The headset made its debut at this year’s CES and is HTC’s fourth headset after original HTC Vive, HTC Vive Pro and the recently released HTC Vive Focus that the company marketed toward enterprise users.
The HTC Vive Cosmos is definitely more gamer-oriented and, on paper at least, stacks up nicely against the Oculus Rift S that was released earlier this year: Neither headset requires the use of external trackers (in HTC's case, base stations), however both require a hardwired connection to a PC to work.
According to specs released by HTC, the Cosmos will feature a 2880 x 1700 combined pixel resolution - an 88% increase over the original Vive which had a 2160 x 1200 resolution - a 90Hz refresh rate and a 110-degree field-of-view.
Even better is that those that pre-order the headset ahead of its October release date will be eligible for a 12-month subscription to Viveport Infinity for free that allows you unrestricted access to over 600 games and apps - a subscription that would usually cost $12.99 per month (around £10, AU$19).
Meet HTC's first 'modular' headset
One aspect that HTC wants to play up before launch is the Cosmos' versatile mod support that will enable new features on the headset in the future.
The first of these mods, called the Vive Cosmos External Tracking Mod, will be available at launch and enables the headset to work with base stations.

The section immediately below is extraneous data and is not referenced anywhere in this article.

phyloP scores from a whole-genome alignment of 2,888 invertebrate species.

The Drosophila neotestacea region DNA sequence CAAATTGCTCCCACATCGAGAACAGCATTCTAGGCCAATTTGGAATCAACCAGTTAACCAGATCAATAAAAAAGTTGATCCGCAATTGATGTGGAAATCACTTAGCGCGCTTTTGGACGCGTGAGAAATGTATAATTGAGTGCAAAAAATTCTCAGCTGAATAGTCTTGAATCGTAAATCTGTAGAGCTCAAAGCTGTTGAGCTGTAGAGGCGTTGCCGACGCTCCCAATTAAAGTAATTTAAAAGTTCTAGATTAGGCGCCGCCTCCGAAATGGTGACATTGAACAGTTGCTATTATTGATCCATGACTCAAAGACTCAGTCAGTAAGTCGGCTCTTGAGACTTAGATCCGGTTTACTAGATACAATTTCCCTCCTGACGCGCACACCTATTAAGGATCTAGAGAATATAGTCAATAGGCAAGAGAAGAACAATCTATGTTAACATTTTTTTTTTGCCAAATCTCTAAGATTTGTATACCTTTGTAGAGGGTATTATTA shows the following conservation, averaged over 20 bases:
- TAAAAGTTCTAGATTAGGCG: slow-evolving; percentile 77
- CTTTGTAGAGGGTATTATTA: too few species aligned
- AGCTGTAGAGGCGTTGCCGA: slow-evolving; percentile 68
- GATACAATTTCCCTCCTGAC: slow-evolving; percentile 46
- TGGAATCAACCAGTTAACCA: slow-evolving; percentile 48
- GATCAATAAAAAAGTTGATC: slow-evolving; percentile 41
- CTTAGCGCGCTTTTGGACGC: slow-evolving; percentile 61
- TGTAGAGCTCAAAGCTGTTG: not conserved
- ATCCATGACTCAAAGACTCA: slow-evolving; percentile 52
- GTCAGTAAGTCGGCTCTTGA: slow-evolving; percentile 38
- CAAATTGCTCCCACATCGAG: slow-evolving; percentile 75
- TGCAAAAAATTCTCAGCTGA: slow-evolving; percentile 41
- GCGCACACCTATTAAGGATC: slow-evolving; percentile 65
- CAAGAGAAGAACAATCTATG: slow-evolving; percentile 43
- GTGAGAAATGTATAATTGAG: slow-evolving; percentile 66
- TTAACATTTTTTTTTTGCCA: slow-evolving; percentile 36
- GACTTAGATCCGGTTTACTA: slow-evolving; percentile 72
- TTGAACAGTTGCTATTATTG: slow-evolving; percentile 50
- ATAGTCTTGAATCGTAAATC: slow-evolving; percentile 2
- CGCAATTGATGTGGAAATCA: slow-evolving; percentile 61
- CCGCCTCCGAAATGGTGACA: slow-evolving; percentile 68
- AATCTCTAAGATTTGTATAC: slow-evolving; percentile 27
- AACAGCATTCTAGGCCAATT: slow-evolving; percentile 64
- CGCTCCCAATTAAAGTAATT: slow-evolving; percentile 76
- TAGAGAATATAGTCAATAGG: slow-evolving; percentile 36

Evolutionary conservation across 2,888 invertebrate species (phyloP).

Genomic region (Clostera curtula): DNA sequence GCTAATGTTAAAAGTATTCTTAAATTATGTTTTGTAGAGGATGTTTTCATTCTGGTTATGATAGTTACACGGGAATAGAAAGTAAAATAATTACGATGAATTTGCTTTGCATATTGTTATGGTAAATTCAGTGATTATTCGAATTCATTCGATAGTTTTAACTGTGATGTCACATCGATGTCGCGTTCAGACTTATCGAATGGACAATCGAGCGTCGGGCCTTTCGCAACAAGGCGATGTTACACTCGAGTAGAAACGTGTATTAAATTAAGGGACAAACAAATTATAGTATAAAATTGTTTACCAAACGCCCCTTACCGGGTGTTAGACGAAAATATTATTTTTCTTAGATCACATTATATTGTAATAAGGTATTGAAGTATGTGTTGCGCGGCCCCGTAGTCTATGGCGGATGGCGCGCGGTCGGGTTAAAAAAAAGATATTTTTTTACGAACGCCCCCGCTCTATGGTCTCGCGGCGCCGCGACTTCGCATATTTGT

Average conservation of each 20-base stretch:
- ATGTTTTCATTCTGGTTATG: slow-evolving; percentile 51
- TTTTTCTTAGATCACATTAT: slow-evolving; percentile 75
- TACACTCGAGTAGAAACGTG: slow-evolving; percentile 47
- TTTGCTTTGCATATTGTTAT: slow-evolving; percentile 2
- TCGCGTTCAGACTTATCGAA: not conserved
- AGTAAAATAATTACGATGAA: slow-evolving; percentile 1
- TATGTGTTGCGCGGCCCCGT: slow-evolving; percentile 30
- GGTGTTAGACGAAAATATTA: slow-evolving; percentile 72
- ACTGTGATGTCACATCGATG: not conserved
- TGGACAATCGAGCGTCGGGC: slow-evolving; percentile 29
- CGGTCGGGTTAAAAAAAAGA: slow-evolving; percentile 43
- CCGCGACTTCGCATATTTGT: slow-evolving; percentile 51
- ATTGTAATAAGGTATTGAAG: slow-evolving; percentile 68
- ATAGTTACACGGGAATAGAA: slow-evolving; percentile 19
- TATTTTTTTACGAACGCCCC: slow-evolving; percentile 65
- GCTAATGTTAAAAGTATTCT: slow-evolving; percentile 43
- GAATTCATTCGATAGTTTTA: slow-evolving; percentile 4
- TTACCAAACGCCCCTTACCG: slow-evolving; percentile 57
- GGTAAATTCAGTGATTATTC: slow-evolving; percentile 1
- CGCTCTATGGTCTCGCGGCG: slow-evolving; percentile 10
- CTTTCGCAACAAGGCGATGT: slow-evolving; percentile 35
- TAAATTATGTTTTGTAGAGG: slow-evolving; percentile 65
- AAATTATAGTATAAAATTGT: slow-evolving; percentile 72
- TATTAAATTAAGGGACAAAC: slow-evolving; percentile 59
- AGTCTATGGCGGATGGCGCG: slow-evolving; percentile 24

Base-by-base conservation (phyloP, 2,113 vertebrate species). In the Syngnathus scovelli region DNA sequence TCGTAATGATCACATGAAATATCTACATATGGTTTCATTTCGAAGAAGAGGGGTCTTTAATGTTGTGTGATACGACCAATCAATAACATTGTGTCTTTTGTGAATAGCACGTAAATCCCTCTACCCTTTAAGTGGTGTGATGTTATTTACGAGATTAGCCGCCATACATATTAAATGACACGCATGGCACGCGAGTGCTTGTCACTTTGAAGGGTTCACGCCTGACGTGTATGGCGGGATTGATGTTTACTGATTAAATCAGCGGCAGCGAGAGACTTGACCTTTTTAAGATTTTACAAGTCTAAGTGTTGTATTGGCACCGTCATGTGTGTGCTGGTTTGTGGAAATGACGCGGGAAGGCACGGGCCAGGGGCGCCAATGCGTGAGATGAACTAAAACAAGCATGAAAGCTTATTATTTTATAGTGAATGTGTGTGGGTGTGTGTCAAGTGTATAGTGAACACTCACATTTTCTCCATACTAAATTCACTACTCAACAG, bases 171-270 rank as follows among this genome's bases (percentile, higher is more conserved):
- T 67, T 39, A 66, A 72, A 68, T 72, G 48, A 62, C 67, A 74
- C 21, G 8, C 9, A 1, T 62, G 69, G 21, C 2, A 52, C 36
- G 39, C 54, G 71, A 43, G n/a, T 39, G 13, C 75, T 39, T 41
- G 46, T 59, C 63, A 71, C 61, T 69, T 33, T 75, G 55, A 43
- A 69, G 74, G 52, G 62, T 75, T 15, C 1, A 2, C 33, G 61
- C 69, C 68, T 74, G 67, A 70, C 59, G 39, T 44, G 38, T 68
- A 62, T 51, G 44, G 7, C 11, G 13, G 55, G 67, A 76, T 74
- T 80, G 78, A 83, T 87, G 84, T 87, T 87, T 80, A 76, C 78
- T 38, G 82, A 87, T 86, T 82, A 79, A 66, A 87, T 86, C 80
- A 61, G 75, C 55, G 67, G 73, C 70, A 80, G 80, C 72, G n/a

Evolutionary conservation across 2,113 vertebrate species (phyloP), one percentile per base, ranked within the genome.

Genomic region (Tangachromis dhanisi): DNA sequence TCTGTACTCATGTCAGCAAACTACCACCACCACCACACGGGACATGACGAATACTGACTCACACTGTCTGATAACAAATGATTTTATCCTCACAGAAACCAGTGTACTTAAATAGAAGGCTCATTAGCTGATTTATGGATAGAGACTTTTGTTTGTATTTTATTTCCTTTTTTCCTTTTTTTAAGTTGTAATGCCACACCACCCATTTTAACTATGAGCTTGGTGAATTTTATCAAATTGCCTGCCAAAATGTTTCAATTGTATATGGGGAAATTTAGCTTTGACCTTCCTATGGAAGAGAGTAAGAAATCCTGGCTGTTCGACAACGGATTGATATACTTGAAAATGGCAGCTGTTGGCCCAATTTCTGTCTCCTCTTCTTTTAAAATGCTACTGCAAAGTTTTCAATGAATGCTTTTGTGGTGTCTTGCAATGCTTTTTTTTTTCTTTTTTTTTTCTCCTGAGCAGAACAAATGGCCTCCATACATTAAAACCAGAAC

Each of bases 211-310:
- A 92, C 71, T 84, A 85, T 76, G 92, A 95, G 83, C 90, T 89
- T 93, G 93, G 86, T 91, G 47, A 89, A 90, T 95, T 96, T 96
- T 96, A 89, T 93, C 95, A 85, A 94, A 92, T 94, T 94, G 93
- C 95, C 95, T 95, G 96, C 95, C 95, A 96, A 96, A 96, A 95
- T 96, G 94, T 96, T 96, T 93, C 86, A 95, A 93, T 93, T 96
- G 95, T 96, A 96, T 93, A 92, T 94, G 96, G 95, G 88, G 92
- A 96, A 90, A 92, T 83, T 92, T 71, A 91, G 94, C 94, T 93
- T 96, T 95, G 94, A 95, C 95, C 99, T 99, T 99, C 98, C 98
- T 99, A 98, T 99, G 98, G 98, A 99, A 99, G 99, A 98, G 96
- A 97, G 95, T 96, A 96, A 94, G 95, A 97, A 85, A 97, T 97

Why would you want your new tracker-less VR headset to be compatible with wired base stations? Well, HTC doesn't exactly say but does allude to the fact that base stations do a better job of tracking the controllers than the headset does on its own - which makes sense given the front-facing orientation of its cameras.
HTC says it will produce more mods for the Cosmos in the future and will release the second module in the first part of 2020.
Going toe-to-toe with the Oculus Rift S
While the HTC Vive Cosmos seems like a big step up from the original Vive that the company released back in June 2016, its biggest challenge is the Oculus Rift S. Oculus' hardware has similar specs, will have access to many of the same games, uses similar inside-out tracking and will appeal to the same audience.
The problem here obviously is that Oculus is selling the Rift S for $399 (£399 / AU$649) while HTC is selling its new headset for almost twice that amount.
Still, despite the substantial difference in price, HTC won over many critics with its original HTC Vive headset despite that costing nearly twice as much as the Rift - a feat it could repeat with the Vive Cosmos.
We'll find out just how well it squares up when the Cosmos releases on October 3.
- Looking to jump into VR? Here's our list of the best VR headsets
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Nick Pino is Managing Editor, TV and AV for TechRadar's sister site, Tom's Guide. Previously, he was the Senior Editor of Home Entertainment at TechRadar, covering TVs, headphones, speakers, video games, VR and streaming devices. He's also written for GamesRadar+, Official Xbox Magazine, PC Gamer and other outlets over the last decade, and he has a degree in computer science he's not using if anyone wants it.